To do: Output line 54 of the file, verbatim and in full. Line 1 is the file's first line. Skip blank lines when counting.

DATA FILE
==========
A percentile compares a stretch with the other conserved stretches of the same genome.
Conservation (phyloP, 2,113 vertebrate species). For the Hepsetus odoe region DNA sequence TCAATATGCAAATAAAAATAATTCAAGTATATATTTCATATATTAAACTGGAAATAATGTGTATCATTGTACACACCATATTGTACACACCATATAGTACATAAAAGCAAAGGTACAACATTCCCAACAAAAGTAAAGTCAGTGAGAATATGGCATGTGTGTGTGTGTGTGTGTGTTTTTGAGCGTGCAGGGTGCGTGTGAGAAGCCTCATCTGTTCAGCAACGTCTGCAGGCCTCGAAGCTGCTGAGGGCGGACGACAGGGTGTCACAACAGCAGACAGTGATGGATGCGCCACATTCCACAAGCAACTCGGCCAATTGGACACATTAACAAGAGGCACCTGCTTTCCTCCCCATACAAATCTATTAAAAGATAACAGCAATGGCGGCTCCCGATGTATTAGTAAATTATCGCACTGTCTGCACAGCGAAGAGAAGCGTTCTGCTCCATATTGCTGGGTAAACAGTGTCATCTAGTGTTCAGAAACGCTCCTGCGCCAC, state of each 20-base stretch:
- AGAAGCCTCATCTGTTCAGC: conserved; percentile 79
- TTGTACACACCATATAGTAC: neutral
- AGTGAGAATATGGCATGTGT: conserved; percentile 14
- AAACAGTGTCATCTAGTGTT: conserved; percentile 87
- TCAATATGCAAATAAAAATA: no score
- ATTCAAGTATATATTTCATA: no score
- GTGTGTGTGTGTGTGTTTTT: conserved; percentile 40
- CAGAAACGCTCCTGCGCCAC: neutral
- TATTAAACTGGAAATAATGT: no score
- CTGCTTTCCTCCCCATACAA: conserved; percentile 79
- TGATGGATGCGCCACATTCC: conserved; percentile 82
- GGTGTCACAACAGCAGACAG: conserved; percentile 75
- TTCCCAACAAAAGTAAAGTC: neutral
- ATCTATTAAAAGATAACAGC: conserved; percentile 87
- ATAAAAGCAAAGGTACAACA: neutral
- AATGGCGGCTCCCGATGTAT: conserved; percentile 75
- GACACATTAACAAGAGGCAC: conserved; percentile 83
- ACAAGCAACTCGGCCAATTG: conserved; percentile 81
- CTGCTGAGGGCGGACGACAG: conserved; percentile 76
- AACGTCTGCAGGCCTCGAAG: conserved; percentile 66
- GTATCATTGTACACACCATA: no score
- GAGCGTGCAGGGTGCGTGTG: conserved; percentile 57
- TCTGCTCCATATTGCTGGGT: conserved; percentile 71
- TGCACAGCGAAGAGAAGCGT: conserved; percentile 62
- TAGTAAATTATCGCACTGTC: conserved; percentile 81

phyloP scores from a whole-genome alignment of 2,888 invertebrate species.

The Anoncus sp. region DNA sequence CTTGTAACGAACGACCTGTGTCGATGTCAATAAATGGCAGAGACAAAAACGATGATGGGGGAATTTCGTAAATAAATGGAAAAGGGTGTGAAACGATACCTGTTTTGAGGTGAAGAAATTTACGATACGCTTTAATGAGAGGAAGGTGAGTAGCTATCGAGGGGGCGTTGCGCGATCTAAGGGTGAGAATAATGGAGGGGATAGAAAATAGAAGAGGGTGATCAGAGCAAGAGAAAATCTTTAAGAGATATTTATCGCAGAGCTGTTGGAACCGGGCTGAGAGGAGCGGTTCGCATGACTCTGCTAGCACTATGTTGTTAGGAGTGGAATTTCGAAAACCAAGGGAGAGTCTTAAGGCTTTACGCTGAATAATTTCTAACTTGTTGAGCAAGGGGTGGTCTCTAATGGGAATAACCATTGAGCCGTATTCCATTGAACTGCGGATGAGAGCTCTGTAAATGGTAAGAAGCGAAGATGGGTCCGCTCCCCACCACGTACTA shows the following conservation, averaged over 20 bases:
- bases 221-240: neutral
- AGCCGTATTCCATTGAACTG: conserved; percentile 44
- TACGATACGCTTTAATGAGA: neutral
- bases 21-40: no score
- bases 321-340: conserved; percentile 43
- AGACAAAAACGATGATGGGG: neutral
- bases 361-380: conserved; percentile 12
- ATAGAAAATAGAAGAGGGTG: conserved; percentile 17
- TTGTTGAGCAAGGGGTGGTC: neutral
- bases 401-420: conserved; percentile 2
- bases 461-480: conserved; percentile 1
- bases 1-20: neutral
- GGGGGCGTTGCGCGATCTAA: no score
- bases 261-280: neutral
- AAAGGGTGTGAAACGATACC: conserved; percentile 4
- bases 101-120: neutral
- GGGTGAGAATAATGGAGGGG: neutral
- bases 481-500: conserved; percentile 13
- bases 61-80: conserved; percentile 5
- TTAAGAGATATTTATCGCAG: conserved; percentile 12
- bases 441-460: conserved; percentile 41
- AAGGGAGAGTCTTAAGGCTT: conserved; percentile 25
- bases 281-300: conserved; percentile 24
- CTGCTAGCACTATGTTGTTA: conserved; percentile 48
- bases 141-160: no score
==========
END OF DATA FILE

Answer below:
- bases 141-160: no score